A young man trying to build the urban farm economy in West Sacramento, Calif., has a novel idea. He saw an avenue lined with run-down old motels and asked, why not convert the motels into affordable housing for aspiring farmers, and turn the parking lots for the motels into farmland?
Dan Gannon calls his idea the “Growtel.” While it hasn't got any funding yet, the mayor is on board and local business leaders are intrigued. The idea may have legs because leaders in West Sacramento realize that while their city is adjacent to the richest farm economy in the world, many residents live in poverty and pay too much for food and housing.
Affordable housing is a problem for a lot of people who farm for a living or would like to. The issue most farmers point to is that land itself is very expensive, especially in areas near the urban markets where there is a concentration of potential food buyers. The best many young farmers can do is lease land, but they are often limited to leases of less than five years. Between the cost of starting up and the uncertain nature of leases, farmers can have a tough time growing their business.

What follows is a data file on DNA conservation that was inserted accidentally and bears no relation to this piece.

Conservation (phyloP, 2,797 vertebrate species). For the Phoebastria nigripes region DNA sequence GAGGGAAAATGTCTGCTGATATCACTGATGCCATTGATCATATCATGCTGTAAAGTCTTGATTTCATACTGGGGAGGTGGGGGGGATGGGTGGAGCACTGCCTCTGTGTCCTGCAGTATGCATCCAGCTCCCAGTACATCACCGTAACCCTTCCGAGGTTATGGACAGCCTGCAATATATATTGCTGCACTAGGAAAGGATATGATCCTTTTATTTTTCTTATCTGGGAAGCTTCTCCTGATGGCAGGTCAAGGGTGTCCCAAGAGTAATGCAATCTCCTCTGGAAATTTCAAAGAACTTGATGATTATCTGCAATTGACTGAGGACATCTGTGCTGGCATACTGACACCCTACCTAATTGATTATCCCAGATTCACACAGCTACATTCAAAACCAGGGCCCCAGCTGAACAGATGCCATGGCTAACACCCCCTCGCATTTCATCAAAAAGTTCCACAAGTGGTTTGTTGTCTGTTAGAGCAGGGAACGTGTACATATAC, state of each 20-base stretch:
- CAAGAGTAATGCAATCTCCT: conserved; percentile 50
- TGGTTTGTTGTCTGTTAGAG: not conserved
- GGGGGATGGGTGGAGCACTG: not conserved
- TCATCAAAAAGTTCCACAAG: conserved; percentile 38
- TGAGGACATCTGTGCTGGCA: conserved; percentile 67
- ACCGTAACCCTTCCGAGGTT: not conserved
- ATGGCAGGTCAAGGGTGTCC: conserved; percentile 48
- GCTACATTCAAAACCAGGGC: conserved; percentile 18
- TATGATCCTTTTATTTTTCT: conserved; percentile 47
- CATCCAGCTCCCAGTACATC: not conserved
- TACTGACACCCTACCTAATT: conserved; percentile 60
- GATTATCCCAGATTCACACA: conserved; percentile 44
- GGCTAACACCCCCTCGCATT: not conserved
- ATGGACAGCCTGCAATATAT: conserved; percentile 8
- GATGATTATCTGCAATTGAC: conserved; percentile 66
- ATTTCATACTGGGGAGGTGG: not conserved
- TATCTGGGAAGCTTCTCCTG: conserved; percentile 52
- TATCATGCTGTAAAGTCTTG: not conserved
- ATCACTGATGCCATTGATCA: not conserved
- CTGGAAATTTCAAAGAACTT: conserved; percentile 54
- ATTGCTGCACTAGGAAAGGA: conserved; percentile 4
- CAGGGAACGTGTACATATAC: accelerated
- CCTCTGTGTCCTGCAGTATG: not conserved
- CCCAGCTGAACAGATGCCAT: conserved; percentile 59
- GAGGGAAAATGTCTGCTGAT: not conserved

But beyond the cost of land is the cost of a home close to the livestock or the crops. Farmers can't afford a long, gas-guzzling commute to their fields any more than suburbanites driving into the city. Think of the Growtel as a sort of a housing/business incubator for farmers. It could give them a reasonably priced place to live while they farm a plot in the former parking lot. Later, when their business has developed, they can move out to greener pastures.